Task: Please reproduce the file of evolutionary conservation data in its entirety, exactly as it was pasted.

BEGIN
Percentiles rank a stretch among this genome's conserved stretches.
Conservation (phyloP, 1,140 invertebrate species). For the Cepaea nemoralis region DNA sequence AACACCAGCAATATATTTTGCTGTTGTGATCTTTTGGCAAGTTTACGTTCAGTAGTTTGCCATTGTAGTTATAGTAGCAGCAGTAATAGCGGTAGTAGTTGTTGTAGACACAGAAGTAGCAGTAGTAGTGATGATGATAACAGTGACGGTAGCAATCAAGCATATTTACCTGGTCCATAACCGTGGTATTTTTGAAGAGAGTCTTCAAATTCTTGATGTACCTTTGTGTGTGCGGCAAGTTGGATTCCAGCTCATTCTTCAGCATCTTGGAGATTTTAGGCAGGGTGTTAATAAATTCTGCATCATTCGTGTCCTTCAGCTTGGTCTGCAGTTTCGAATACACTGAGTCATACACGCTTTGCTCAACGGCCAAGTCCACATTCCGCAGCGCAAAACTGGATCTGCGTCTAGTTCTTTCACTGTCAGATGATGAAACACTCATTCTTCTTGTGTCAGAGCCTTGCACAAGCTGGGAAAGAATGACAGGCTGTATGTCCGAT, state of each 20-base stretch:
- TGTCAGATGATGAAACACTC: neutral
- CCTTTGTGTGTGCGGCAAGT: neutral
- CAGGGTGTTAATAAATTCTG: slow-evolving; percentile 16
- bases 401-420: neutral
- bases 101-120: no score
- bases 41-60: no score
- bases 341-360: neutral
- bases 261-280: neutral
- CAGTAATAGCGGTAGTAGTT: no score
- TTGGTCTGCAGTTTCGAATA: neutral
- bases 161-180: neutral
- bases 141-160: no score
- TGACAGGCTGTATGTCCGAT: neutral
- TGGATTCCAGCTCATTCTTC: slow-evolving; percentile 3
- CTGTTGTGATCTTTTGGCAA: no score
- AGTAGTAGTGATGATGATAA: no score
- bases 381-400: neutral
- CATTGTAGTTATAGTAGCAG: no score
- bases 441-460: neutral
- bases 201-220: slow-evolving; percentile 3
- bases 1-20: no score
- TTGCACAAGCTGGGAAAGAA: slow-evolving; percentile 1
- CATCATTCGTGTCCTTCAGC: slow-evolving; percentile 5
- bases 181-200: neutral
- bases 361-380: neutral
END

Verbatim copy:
Percentiles rank a stretch among this genome's conserved stretches.
Conservation (phyloP, 1,140 invertebrate species). For the Cepaea nemoralis region DNA sequence AACACCAGCAATATATTTTGCTGTTGTGATCTTTTGGCAAGTTTACGTTCAGTAGTTTGCCATTGTAGTTATAGTAGCAGCAGTAATAGCGGTAGTAGTTGTTGTAGACACAGAAGTAGCAGTAGTAGTGATGATGATAACAGTGACGGTAGCAATCAAGCATATTTACCTGGTCCATAACCGTGGTATTTTTGAAGAGAGTCTTCAAATTCTTGATGTACCTTTGTGTGTGCGGCAAGTTGGATTCCAGCTCATTCTTCAGCATCTTGGAGATTTTAGGCAGGGTGTTAATAAATTCTGCATCATTCGTGTCCTTCAGCTTGGTCTGCAGTTTCGAATACACTGAGTCATACACGCTTTGCTCAACGGCCAAGTCCACATTCCGCAGCGCAAAACTGGATCTGCGTCTAGTTCTTTCACTGTCAGATGATGAAACACTCATTCTTCTTGTGTCAGAGCCTTGCACAAGCTGGGAAAGAATGACAGGCTGTATGTCCGAT, state of each 20-base stretch:
- TGTCAGATGATGAAACACTC: neutral
- CCTTTGTGTGTGCGGCAAGT: neutral
- CAGGGTGTTAATAAATTCTG: slow-evolving; percentile 16
- bases 401-420: neutral
- bases 101-120: no score
- bases 41-60: no score
- bases 341-360: neutral
- bases 261-280: neutral
- CAGTAATAGCGGTAGTAGTT: no score
- TTGGTCTGCAGTTTCGAATA: neutral
- bases 161-180: neutral
- bases 141-160: no score
- TGACAGGCTGTATGTCCGAT: neutral
- TGGATTCCAGCTCATTCTTC: slow-evolving; percentile 3
- CTGTTGTGATCTTTTGGCAA: no score
- AGTAGTAGTGATGATGATAA: no score
- bases 381-400: neutral
- CATTGTAGTTATAGTAGCAG: no score
- bases 441-460: neutral
- bases 201-220: slow-evolving; percentile 3
- bases 1-20: no score
- TTGCACAAGCTGGGAAAGAA: slow-evolving; percentile 1
- CATCATTCGTGTCCTTCAGC: slow-evolving; percentile 5
- bases 181-200: neutral
- bases 361-380: neutral